he California legislature passed a reapportionment plan today that is expected to cost the Republicans at least five congressional seats in the next election.
Democrats, who control the legislature, described the plan as an audacious display of political artistry by its drafter, Rep. Phillip Burton (D-Calif.).
Burton said his plan looks good "if you look at the savaging throughout the country" of Democratic members of Congress who have been at what he called the mercy of Republican redistricters in states like Washington, Colorado and Indiana.
The redistricting plan, which now goes to the governor for his expected signature, appears to protect Burton's closest Democratic friends and punish his Republican adversaries.
One district is engineered to protect Burton's younger brother, Rep. John L. Burton, by including Democratic areas all the way around San Francisco Bay.
"Oh, it's gorgeous," Phillip Burton told a news conference in describing his brother's district. "It curls in and out like a snake."
Nonetheless, Burton called his creation a "Boy Scout" plan that follows the criteria for good government and logical redistricting.
California's delegation, which is now composed of 22 Democrats and 21 Republicans, would see five current members put into head-to-head confrontations with members of their own party.
Those include Republican John H. Rousselot of San Marino, whom Burton put into the same district as Carlos J. Moorhead, of Glendale.
Republican Bobbi Fiedler is moved into a district with Barry Goldwater Jr., who is expected to run for the U.S. Senate. Fiedler's present district has been restyled for Democratic success, with the likely successor being Howard Berman of Los Angeles, currently an assemblyman.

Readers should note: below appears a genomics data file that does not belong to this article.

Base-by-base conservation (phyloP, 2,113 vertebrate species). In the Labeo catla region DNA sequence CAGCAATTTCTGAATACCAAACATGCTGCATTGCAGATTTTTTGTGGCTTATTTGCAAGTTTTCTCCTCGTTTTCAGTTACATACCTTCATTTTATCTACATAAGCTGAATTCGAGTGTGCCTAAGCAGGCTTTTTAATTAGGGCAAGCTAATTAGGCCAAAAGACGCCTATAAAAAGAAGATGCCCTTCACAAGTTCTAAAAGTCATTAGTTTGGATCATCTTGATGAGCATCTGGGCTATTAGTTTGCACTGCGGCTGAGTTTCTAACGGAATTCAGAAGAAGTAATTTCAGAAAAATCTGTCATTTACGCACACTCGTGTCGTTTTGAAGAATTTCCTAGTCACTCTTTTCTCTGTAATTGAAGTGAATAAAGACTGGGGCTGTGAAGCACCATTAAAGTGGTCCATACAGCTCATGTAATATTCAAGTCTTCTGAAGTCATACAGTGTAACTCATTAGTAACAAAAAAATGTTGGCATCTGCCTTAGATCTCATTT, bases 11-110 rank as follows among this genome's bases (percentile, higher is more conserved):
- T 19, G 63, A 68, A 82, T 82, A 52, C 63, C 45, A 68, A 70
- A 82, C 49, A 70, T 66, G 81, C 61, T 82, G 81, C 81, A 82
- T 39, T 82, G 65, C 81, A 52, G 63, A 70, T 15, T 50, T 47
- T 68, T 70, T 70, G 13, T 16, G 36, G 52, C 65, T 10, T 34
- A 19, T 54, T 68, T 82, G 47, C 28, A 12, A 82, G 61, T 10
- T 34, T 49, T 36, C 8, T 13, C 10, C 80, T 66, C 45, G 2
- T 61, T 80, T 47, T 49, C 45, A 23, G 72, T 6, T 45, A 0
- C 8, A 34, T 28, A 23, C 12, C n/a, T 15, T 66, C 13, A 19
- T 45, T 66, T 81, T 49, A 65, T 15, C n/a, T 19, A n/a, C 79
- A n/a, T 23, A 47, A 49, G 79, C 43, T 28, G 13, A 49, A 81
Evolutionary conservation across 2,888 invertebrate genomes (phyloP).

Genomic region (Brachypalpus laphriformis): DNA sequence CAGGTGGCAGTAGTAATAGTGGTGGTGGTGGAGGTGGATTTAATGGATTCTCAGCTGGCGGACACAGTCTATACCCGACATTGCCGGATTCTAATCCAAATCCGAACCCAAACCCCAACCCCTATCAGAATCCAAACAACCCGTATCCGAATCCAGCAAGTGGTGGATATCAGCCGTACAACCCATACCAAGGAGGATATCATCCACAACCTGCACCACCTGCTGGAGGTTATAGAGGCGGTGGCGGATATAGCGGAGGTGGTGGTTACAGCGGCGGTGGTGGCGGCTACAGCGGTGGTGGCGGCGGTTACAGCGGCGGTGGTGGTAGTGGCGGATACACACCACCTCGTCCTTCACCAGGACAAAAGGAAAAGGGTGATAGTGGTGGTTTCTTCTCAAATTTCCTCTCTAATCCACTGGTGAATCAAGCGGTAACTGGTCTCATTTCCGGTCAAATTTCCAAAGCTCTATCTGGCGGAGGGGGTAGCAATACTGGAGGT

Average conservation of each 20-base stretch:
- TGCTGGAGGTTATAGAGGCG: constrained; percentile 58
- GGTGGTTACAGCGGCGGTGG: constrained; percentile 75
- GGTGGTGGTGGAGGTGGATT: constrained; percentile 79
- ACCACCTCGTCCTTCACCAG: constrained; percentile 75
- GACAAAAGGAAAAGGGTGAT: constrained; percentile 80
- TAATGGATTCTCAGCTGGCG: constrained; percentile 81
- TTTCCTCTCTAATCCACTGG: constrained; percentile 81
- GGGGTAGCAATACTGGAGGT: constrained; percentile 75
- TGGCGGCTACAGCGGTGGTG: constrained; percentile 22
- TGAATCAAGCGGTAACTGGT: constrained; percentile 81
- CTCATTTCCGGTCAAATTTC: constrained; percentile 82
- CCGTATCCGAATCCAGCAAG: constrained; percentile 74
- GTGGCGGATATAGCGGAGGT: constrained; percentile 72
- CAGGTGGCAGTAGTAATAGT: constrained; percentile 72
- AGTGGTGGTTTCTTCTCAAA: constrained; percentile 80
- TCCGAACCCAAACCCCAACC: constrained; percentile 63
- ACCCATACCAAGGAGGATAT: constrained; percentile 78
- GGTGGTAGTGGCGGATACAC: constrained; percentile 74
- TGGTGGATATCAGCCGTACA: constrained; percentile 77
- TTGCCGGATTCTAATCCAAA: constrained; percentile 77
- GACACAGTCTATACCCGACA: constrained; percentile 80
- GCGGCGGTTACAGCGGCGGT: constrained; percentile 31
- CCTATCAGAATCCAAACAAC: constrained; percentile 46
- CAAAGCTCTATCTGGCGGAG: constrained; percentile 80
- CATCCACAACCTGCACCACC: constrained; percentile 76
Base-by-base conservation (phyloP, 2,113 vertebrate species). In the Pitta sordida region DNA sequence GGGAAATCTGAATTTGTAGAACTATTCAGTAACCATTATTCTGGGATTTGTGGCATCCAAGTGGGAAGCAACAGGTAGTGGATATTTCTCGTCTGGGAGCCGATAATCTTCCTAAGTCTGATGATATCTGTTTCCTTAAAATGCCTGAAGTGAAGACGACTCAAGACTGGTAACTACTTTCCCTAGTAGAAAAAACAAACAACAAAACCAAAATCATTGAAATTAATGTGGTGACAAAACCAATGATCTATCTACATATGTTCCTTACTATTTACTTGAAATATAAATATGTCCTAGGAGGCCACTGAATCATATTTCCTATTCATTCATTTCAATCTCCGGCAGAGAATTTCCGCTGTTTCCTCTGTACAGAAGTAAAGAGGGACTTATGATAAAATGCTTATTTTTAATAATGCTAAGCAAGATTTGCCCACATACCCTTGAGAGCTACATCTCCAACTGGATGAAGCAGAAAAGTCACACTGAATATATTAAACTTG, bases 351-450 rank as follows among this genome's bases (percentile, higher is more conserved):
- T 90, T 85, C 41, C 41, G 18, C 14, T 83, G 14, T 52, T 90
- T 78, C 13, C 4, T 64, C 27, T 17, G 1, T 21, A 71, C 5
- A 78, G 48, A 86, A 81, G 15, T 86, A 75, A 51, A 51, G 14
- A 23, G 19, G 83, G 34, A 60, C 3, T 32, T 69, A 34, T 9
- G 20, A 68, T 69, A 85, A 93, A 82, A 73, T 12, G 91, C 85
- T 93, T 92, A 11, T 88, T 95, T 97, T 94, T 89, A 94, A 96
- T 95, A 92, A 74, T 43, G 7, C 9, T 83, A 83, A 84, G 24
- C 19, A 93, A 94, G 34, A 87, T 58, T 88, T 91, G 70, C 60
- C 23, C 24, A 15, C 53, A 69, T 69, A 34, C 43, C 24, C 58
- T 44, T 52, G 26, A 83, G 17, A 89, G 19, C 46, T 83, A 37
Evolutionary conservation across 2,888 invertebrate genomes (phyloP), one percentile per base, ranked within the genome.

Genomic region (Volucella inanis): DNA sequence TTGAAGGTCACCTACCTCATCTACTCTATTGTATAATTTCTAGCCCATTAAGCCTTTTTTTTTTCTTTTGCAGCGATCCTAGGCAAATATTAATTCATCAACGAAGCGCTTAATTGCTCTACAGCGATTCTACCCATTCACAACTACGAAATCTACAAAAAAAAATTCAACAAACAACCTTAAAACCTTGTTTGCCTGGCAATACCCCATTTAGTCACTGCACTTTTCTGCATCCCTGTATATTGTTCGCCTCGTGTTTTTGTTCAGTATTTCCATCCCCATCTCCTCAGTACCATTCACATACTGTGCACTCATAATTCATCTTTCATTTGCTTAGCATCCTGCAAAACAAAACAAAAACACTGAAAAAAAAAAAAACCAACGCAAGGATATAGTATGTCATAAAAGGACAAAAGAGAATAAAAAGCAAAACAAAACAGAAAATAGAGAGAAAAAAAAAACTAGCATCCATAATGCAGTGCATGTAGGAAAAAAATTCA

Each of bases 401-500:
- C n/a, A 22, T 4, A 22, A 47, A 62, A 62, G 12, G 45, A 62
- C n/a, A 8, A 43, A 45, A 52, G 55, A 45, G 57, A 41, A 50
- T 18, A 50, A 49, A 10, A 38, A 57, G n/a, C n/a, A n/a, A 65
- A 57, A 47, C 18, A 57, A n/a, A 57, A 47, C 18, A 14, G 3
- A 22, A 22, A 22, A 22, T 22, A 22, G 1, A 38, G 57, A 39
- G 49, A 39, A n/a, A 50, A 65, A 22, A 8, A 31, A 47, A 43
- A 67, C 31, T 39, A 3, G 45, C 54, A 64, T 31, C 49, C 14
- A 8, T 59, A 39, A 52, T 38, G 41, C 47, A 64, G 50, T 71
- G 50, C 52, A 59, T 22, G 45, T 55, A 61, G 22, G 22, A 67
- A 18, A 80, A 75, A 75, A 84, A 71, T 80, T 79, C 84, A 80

The seat now held by Rep. Robert K. Dornan (R) has been tailored for Democratic Assemblyman Mel Levine, of Santa Monica. Burton added 9 percent more Democrats to the district for a 56 percent Democratic majority.
California will pick up two new seats as a result of population growth since 1970, which will bring the size of the delegation to 45. Altogether, the changes in district lines are expected to swell Democratic ranks to as many as 28 members and shrivel the GOP to 17 members.
California's Republican members are furious.
"I have never seen so many weird districts," said Rousselot.
"Phil Burton never once showed me a single map," said Rep. William M. Thomas, of Bakersfield, the Republican congressional reapportionment chief.
"This is an attempt to protect his brother first, protect his friends second and put everyone else last, including the voters," Thomas told reporters. "He is trying to do through redistricting what Democrats can't do at the polls."
Republicans in both houses of the California legislature, vowing to "kick over the table" if Democrats did not come up with what they felt was an equitable reapportionment plan, say they intend to use California's referendum process to reverse the Democratic gains. To do so, Republicans must gather the signatures of 324,000 voters within 90 days.
That would put a referendum asking the state's voters to reject the reapportionment plan on next June's ballot at the earliest, unless Gov. Edmund G. Brown Jr. calls for a special election. Since Brown is a Democrat, it is considered extremely unlikely that he will do so.
Assembly Democrats say privately they are confident they would win any confrontation at the ballot box on the referendum, at least partly, they say, because few voters know anything about or care anything about the redistricting plans.
Other districts altered by Burton include the San Francisco peninsula district of Republican Paul McCloskey, who is not seeking reelection and who is expected to run along with Goldwater against Sen. S. I. Hayakawa next year in the Republican primary. The new "McCloskey" district would run all the way from the heavily metropolitan area of Palo Alto out into the flat farmlands of the San Joaquin Valley. That seat is designed for an as-yet-undesignated Democrat.
Democrat Ronald V. Dellums, who is black, is expected to solidify his political position by retaining his overwhelmingly black East San Francisco Bay area and pulling in additional voters from the East Oakland area. By contrast, newcomer Republican Norman Shumway was given a district that runs all the way from the Oregon border to the midsection of California with only a finger that sweeps out to pick up two Democratic-dominated cities and turns Shumway's district into one tailored for the other party.